DVD Review: RSC’s King Lear

“Who is it that can tell me who I am”

Transferring stage productions onto film is something fraught with difficulties as the magic of live performance never really survives the change of medium, so something else, something slightly different has to be striven for. Trevor Nunn’s King Lear for the RSC – originated in Stratford in 2007 then toured the world before a West End season in rep with The Seagull – which stars Ian McKellen in the title role is not a filmed performance on stage, but nor is it a reconceived enhanced film version. Instead, it was filmed rather simply at Pinewood Studios, at the end of the tour, so it has the feel of a piece of theatre rather than of film, with the added bonus of being able to see the acting up close.

And what a bonus it is. McKellen is simply outstanding here. Jacobi’s Lear for the Donmar was my first ever and I couldn’t imagine it ever being bettered, Greg Hicks’ recent RSC one was just different, but this is such an incredibly visceral performance, full of anger and rage and bewilderment that is highly affecting even on screen – what it must have been like live I can’t imagine, but the camera captures every single nervy tic and nuanced touch that must have been missed in some of the larger theatres. And facing up against him is Frances Barber as Goneril in what must be one of the performances of her lifetime. She is just astounding, all kinds of manipulative, Machiavellian evil as she plots her way through the play, but almost justifiably so as the fierce tragedy carved on her face as her father curses her indicates the troubled history between father and daughter. This is the type of performance that makes you wish the sisters were featured much more in the play. Monica Dolan’s Regan is also tremendously strong, a more nervous, unhinged energy that plays out maliciously as she caresses the text languorously and Romola Garai’s Cordelia is beautifully spoken and extremely moving.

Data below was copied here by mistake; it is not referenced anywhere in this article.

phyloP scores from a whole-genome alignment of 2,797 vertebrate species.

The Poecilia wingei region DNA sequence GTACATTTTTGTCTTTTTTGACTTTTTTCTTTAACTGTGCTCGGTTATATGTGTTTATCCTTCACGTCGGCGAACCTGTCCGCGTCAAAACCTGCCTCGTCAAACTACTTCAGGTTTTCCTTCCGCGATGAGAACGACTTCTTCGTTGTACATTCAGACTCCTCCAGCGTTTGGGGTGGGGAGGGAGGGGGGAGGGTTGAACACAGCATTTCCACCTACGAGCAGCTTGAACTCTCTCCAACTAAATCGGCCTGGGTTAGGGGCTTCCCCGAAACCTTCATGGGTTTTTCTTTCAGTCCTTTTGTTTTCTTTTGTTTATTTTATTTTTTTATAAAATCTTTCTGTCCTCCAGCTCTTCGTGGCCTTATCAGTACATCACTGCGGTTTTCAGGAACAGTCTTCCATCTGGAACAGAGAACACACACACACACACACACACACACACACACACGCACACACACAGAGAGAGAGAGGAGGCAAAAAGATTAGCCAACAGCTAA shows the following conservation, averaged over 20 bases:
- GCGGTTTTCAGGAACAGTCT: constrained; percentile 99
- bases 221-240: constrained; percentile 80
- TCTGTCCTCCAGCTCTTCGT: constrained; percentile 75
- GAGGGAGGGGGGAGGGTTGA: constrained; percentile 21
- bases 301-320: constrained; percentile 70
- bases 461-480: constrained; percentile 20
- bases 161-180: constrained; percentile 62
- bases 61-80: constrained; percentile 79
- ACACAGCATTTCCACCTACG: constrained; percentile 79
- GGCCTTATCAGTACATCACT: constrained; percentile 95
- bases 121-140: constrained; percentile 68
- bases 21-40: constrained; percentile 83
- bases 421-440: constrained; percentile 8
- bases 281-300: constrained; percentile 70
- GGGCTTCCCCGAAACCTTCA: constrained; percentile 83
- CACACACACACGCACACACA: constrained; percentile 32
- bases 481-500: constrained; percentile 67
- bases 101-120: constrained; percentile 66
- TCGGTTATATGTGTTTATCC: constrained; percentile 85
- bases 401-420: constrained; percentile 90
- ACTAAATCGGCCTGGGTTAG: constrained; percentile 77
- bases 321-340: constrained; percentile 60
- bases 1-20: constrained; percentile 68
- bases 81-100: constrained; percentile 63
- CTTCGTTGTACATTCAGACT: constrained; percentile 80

It really is a superb company throughout though, which comes across at nearly every moment of the play. William Gaunt’s Gloucester is heart-breakingly good, Sylvester McCoy’s Fool unexpectedly captures the heart, Jonathan Hyde’s Kent is strong, Ben Meyjes’ Edgar is affecting especially as Poor Tom and Philip Winchester makes the most of every opportunity to glower seductively into the camera as the evil Edmund. And tucked away in the lower ranks is John Heffernan as Oswald, a part I hadn’t really registered before, but one lent a neatly subversive vein as a man thoroughly under Goneril’s spell, and quite frankly who wouldn’t be.

For once, this is a theatrical DVD that I can easily imagine watching again and again. Often, the novelty value of seeing a performance on disc has disappeared by the time it ends, but that was resolutely not the case here due to the incandescent quality of the acting that makes it an indispensable version of this play, whether you saw it on stage or not.

 

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